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Preparing to leave... What do I need to do now?

Discussion in 'Teaching abroad' started by zdaea, Mar 22, 2016.

  1. Roseea123

    Roseea123 New commenter

    Hi all,
    Don't know where to start! We've decided we will be going abroad and contract is 2 years. So what now! I don't want to return (if I return) to a tax bill! How do I go about it? Do I need to inform banks/mortgage? I really feel overwhelmed! Any advice will be appreciated. Feel free to pm me. Thanks
  2. musikteech

    musikteech Occasional commenter

    if you're paying tax abroad, why would you need to pay tax when you return?
  3. Roseea123

    Roseea123 New commenter

    No. Don't think you understand my question or situation. I'm on about becoming a non uk resident. If you are still classed as uk resident then you pay tax. I won't be paying tax in ME as there is no tax on salary. I'll just go to a solicitor and an accountant because I need to do this properly.
  4. musikteech

    musikteech Occasional commenter

    I think I had to do this once. I think you just need to call the tax office and they will send you a form. It depends how many weeks in the year you will be out of the UK whether you're classed as resident or non uk resident I think
  5. 576

    576 Established commenter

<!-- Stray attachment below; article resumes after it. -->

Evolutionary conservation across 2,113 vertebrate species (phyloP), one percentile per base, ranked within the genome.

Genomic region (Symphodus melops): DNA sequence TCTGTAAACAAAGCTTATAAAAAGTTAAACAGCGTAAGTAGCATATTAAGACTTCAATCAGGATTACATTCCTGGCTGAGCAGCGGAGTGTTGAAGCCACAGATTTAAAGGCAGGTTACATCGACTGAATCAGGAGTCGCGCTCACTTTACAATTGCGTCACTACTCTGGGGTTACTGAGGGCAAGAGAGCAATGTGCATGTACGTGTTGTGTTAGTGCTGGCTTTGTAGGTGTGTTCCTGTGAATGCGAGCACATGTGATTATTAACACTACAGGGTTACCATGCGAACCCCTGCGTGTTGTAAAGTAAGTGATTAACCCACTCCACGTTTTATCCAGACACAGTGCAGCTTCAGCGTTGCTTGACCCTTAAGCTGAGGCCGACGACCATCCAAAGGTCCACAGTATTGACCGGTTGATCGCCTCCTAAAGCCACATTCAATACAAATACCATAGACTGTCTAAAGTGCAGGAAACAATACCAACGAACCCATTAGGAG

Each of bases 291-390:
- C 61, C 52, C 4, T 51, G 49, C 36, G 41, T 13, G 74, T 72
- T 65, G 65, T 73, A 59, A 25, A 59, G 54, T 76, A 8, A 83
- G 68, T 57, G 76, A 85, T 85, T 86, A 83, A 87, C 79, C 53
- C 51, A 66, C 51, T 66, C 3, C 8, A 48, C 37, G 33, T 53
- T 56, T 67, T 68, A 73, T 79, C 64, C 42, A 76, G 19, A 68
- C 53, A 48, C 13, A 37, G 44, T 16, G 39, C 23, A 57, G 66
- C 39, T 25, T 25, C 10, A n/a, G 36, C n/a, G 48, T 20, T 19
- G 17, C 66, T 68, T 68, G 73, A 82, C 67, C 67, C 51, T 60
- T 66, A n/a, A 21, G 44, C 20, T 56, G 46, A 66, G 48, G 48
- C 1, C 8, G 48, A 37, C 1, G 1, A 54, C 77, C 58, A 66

Folasade91 and zdaea like this.
  6. Carlsberg

    Carlsberg New commenter

    Thanks for that 576.
    Very helpful.
    When I left 19 years ago(!) I did not inform HMRC- through ignorance rather than intent, I should add.
    Anyone else in a similar position? Have kept NI payments up to date
  7. Roseea123

    Roseea123 New commenter

    It states that certificate need to be signed by a solicitor or notary public in the UK too. So if I only do that, it looks like I then just send it all to the embassy myself. Thanks.
  8. lovely.lady

    lovely.lady Occasional commenter

    You can apply to become ordinarily non resident. You should do this prior to leaving and you will then get a tax rebate at the end of the tax year because you will not have used your tax allowance. Well, at least thats what happened to me!
  9. 576

    576 Established commenter

    Resident and non-resident are the tax terms.
    Ordinarily non-resident or ordinarily resident are terms used by NHS.

    The criteria for and implications for these are NOT the same.
  10. dumbbells66

    dumbbells66 Lead commenter

    576, can you clear something up for me then, as you seem to know a bit about this. i left the UK, and probably through negligence on my part did not fill out this form. i have no assets in the UK (i.e a house), have not earned anything in the UK for nearly 10 years. why would i have to fill this form out if i do not, or have not earned any money in the UK for so long?
  11. stopwatch

    stopwatch Lead commenter

    The form that you need to fill in is a P85 which can be downloaded from the HMRC website.

    Contact your local National Insurance office too and tell them you want to elect to pay class 2 whilst overseas, by direct debit. They will send you a form to fill in.
    576 likes this.
  12. the hippo

    the hippo Lead commenter Community helper

    Yes, it does cost money to have the services of an accountant or a solicitor. On the other hand, it could cost you even more if it all goes pear-shaped.
  13. stopwatch

    stopwatch Lead commenter

    I also believe that you now have to be overseas for 2 years minimum in order to establish/maintain non-resident status for tax purposes.